Difference between revisions of "Using switch statements"

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(Created page with "{{DISPLAYTITLE: Using Switch Statements}} <yambe:breadcrumb self="Using Switch Statements">Programming_Tips_Tricks|Programming Tips Tricks</yambe:breadcrumb> <br /> Here's an...")
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This is an example of a struct. If you have multiple arms on your robot, you can have a struct to hold the properties of each one.
A struct is implemented, and its components are accessed like this:<br />
|<syntaxhighlight lang="ROBOTC">
robotArm leftArm;
leftArm.maxPos = 2000;
leftArm.minPos = 150;
leftArm.armSpeed = 100;
|}<br />

Latest revision as of 20:31, 15 May 2012

General ProgrammingProgramming Tips Tricks → Using Switch Statements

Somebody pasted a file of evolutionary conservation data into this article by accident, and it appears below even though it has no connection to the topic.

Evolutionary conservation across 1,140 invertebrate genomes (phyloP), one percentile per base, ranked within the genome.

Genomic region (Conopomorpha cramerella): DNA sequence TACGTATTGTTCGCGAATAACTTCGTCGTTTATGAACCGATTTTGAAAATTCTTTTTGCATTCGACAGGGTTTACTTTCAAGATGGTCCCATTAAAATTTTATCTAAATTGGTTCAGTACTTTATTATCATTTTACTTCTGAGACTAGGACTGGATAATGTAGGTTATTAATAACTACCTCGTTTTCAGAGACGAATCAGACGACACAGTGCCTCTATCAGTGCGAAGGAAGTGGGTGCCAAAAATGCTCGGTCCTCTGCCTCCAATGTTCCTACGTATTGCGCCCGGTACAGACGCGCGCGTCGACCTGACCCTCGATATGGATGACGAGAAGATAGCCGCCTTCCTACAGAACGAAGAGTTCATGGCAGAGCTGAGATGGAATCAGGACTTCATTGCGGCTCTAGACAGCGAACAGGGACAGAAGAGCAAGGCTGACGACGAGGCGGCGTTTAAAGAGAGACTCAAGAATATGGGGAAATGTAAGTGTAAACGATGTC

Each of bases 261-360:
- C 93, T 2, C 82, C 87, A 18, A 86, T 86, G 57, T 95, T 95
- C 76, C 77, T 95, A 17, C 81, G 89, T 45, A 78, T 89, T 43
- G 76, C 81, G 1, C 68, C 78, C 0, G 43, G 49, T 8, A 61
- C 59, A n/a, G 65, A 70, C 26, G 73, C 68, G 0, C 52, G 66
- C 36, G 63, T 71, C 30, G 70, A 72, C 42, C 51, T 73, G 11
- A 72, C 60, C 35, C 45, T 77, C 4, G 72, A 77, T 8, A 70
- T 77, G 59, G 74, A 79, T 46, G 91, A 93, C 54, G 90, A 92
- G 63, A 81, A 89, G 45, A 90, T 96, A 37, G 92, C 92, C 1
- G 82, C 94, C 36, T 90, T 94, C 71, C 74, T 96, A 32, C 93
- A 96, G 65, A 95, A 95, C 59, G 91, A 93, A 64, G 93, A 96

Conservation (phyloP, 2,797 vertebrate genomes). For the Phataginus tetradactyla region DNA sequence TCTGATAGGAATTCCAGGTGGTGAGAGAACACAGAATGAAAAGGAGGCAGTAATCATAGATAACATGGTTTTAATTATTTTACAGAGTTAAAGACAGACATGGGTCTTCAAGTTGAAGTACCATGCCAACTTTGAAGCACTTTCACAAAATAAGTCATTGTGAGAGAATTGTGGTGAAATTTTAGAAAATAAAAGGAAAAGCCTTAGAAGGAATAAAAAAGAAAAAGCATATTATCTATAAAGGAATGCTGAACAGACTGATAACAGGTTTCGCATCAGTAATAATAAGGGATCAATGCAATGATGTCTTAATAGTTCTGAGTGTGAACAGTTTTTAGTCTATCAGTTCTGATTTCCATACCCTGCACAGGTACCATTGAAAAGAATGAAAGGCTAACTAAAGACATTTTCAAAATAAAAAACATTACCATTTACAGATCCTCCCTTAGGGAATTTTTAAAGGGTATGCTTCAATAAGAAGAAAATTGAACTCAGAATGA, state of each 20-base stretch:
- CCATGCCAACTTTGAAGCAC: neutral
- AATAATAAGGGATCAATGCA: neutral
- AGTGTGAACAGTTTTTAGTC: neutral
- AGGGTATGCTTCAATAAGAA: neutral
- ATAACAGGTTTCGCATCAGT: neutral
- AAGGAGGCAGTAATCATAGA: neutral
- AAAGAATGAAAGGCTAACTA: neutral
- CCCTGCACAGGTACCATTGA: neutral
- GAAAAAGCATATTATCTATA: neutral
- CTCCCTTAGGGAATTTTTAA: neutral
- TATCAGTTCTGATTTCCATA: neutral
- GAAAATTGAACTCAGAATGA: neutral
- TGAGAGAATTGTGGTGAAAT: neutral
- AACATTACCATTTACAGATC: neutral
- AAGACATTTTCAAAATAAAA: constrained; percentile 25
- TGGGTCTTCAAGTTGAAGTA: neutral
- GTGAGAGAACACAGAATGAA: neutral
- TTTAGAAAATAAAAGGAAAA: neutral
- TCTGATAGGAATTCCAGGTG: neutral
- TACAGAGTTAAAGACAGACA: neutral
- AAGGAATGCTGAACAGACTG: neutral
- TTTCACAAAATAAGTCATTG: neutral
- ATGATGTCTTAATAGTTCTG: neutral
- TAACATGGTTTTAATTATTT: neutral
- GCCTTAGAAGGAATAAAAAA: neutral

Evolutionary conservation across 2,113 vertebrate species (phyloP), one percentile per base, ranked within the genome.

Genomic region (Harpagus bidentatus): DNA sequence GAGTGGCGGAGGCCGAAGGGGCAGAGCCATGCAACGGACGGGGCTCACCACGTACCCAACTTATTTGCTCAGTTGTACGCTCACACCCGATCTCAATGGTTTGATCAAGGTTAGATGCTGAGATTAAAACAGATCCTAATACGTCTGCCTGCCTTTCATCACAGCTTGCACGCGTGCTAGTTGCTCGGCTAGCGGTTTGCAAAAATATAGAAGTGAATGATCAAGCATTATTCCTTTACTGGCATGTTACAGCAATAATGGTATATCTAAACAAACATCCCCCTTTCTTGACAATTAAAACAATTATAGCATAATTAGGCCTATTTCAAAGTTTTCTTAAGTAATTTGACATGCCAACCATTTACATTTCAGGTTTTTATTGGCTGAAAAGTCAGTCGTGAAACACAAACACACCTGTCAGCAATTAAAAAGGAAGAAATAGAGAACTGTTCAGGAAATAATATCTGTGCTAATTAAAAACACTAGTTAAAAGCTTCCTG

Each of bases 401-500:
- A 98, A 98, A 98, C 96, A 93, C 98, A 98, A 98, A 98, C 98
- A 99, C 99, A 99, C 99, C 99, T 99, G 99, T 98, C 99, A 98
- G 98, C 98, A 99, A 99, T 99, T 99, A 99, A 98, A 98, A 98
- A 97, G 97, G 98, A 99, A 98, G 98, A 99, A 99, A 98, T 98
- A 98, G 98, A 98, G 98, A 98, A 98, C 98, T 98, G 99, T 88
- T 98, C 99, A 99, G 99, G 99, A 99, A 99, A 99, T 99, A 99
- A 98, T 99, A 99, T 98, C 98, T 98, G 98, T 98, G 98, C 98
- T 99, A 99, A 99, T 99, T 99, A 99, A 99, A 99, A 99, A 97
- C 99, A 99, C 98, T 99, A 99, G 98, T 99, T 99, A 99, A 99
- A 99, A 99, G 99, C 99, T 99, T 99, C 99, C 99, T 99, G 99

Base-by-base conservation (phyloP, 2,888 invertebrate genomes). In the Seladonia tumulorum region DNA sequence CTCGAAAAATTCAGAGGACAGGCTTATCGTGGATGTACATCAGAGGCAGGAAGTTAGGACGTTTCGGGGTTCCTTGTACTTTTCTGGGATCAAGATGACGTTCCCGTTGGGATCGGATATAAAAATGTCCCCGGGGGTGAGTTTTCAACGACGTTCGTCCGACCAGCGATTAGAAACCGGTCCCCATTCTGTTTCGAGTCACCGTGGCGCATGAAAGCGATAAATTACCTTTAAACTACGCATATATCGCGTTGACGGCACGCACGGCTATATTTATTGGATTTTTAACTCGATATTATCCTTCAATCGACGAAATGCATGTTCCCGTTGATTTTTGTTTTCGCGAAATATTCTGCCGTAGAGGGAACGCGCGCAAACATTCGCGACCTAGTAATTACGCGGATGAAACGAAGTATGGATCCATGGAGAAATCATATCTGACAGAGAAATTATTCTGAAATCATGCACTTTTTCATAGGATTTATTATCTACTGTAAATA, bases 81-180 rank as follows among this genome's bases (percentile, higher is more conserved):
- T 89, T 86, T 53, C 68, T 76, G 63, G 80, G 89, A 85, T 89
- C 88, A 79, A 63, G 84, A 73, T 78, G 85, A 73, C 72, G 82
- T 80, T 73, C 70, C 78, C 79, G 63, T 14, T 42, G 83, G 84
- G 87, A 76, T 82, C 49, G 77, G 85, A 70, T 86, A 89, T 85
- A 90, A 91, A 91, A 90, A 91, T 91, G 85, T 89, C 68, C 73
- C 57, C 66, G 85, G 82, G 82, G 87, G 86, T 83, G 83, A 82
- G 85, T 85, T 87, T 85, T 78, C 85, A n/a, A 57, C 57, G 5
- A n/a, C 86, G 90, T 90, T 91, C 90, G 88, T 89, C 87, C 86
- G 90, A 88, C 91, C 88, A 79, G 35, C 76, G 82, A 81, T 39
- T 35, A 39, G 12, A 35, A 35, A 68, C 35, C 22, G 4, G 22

Here's another tip demonstrating the use of the switch statement.

Let's say you have a motor that you want to drive forward if you press one button and backwards if you press a different button. If you press both or neither buttons the motor should be stopped. You could program this with cascaded if..then..else statements but another way is to combine the two buttons into one variable and use a switch statement. The "<<" is a shift left operator which is often used instead of multiply by 2. DriveLiftMotor would be a function to actually send values to the motor. Everything in capitals are constants defined elsewhere in the code:

// LiftCtl will be 0, 1, 2 or 3 depending on which buttons are pressed
LiftCtl = (vexRT[ LIFT_DN_BUTTON ] << 1) + vexRT[ LIFT_UP_BUTTON ];
switch( LiftCtl )
    case    1:  // first button pressed
        DriveLiftMotor( LIFT_UP_SPEED );
    case    2: // second button pressed
        DriveLiftMotor( LIFT_DN_SPEED );
    default:  // either neither or both buttons pressed
        DriveLiftMotor( 0 );

This tip was posted by jpearman over at http://www.vexforum.com/showpost.php?p=221035&postcount=8.